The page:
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Cinema Japan: A Wreath for Madame Kawakita

Friday, November 14, 2008
8:35 p.m. Vengeance Is Mine
Shohei Imamura (Japan, 1979)

(Fukushu-suru wa ware ni ari). Famous for the controversial subject matter and raw energy of his films, Shohei Imamura forges the true case of Japan’s “King of Criminals,” who seduced and murdered his way through the autumn of 1963, into a brilliant examination of anomie and the unregenerate criminal mind. Imamura takes a tack opposite to the killer Enokizu’s: the film first repels with the graphic force of its gruesome premise, then seduces and holds the viewer with the sheer mystery of the filmmaking. Ken Ogata plays the killer in Clark Kent glasses—the uneducated son of Catholic innkeepers, raised amid the aggressive humiliations of prewar militarism—who poses now as a university professor, now as a lawyer, to insinuate himself into others’ beds and lives with intentions of murder. Starting out in Dragnet-noir style, Imamura’s searching camera proceeds to investigate its subject—Enokizu’s dissociation—in a pastiche in which the past runs like a train through the present. Motivation, like narrative, is not linear.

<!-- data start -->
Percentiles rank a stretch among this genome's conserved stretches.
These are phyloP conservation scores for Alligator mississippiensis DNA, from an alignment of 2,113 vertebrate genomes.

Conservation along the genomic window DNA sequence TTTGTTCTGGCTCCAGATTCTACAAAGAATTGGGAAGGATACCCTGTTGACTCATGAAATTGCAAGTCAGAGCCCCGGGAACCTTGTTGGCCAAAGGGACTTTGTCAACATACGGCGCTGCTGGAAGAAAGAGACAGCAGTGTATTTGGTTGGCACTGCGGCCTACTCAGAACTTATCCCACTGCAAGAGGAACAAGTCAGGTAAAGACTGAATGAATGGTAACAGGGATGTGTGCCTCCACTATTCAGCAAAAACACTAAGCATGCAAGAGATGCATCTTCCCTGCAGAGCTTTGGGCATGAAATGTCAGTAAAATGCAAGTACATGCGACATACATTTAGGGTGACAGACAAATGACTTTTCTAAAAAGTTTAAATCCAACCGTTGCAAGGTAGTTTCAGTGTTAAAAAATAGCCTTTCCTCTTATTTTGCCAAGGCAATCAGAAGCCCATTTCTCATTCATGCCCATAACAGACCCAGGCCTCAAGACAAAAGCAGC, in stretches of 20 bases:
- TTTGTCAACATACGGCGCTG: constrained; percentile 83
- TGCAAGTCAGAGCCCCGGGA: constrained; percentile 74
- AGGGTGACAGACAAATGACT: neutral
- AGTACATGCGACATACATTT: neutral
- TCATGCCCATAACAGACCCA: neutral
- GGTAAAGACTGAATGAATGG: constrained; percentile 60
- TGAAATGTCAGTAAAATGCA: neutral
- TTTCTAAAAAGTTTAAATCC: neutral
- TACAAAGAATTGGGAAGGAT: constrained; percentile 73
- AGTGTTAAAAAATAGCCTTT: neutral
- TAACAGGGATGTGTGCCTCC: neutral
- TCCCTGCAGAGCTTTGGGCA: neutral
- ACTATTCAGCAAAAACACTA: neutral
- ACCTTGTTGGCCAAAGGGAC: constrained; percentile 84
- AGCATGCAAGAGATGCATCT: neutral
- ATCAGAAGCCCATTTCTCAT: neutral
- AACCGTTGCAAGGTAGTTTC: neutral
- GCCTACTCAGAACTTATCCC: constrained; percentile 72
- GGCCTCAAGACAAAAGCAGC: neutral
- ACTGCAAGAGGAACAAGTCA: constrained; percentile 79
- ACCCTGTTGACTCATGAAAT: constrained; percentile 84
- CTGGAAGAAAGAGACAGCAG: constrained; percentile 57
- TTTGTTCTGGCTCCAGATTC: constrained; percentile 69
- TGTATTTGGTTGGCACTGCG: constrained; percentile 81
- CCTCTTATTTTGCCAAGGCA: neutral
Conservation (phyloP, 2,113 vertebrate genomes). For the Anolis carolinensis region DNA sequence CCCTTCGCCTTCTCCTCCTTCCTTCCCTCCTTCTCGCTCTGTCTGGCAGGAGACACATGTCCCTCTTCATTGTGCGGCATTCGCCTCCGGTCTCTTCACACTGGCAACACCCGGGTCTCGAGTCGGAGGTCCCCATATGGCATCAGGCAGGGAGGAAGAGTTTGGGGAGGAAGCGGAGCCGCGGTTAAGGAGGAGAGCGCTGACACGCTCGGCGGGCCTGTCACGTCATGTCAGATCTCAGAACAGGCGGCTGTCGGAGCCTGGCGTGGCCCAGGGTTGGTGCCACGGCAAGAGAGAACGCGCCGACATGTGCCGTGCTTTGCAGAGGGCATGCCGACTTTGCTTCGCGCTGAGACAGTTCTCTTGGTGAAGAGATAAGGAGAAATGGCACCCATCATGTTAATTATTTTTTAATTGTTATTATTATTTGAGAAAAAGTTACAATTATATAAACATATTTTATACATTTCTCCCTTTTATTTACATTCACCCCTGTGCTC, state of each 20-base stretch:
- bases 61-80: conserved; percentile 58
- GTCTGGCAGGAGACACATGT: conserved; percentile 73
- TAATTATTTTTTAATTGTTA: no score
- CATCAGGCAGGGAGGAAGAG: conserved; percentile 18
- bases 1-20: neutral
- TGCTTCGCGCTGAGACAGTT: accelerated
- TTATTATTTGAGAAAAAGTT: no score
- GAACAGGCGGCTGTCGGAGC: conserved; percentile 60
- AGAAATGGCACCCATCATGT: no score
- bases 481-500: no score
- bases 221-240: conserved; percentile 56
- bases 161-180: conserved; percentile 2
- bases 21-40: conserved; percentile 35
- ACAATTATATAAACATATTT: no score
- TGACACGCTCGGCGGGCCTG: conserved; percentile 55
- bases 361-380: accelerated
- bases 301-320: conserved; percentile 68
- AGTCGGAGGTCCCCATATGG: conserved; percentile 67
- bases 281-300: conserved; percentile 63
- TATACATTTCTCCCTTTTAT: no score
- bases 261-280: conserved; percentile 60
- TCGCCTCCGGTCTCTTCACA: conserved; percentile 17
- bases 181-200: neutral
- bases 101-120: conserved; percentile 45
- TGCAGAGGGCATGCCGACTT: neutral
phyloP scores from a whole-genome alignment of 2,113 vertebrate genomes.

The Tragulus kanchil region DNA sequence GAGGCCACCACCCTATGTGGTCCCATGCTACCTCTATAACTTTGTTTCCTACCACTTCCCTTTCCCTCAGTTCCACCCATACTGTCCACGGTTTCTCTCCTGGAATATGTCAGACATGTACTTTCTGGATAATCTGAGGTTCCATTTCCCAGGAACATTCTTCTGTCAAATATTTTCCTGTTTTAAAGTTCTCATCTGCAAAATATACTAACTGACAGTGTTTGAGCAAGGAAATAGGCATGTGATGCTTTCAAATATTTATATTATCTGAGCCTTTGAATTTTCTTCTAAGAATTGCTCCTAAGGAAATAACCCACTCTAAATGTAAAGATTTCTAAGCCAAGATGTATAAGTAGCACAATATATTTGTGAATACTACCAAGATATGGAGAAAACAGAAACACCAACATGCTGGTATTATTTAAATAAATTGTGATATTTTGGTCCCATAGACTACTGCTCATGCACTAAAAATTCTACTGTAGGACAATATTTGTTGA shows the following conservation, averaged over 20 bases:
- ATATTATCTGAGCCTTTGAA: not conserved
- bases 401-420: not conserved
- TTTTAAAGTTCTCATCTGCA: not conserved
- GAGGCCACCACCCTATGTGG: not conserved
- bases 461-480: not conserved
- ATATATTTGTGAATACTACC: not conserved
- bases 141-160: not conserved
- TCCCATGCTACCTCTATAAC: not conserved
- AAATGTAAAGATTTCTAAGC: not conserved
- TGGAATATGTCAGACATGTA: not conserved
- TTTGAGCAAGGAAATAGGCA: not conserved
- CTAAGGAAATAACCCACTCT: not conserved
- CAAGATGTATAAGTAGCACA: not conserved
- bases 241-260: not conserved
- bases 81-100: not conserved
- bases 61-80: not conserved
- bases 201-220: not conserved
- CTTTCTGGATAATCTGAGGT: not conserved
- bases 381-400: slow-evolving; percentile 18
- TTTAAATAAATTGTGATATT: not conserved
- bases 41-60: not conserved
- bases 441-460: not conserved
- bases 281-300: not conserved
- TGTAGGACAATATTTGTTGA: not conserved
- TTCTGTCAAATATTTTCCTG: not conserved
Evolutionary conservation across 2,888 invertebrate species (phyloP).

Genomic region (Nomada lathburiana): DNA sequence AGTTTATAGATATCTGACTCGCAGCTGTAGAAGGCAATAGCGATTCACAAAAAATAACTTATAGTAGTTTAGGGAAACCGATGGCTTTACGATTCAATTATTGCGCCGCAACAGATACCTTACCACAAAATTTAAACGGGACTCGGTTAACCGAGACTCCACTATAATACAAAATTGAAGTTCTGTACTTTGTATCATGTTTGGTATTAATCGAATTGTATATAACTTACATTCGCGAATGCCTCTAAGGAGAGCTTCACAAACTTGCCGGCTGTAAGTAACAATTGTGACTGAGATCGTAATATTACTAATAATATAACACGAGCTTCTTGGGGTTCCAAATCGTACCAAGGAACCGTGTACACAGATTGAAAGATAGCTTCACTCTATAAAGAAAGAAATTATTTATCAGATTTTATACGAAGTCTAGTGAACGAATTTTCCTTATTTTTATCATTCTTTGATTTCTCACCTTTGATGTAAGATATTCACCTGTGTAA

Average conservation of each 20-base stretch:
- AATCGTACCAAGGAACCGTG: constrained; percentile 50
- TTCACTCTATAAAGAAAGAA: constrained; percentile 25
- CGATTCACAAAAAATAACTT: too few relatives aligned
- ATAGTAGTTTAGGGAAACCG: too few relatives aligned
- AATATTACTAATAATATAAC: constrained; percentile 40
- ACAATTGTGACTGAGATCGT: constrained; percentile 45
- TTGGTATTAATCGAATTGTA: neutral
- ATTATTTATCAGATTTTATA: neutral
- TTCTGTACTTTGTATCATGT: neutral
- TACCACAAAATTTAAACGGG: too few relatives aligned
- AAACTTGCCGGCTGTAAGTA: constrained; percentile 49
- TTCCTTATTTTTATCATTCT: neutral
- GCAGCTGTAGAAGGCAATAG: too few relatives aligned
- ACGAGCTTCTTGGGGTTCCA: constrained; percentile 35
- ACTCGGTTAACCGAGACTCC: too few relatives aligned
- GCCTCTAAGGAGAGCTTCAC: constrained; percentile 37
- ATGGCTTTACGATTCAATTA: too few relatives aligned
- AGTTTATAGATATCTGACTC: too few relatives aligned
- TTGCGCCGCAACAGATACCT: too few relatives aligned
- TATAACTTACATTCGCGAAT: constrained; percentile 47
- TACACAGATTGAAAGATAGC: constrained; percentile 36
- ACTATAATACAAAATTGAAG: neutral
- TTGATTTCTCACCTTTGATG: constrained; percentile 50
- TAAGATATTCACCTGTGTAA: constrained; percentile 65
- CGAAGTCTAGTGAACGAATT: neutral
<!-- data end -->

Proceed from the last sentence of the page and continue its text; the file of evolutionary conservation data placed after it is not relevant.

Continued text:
—Judy Bloch

• Written by Masaru Baba, from the novel by Ryuzo Saki. Photographed by Shinsaku Himeda. With Ken Ogata, Rentaro Mikuni, Mitsuko Baisho, Mayumi Ogawa. (140 mins, In Japanese with English subtitles, Color, 35mm, Permission Janus Films/Criterion Collection)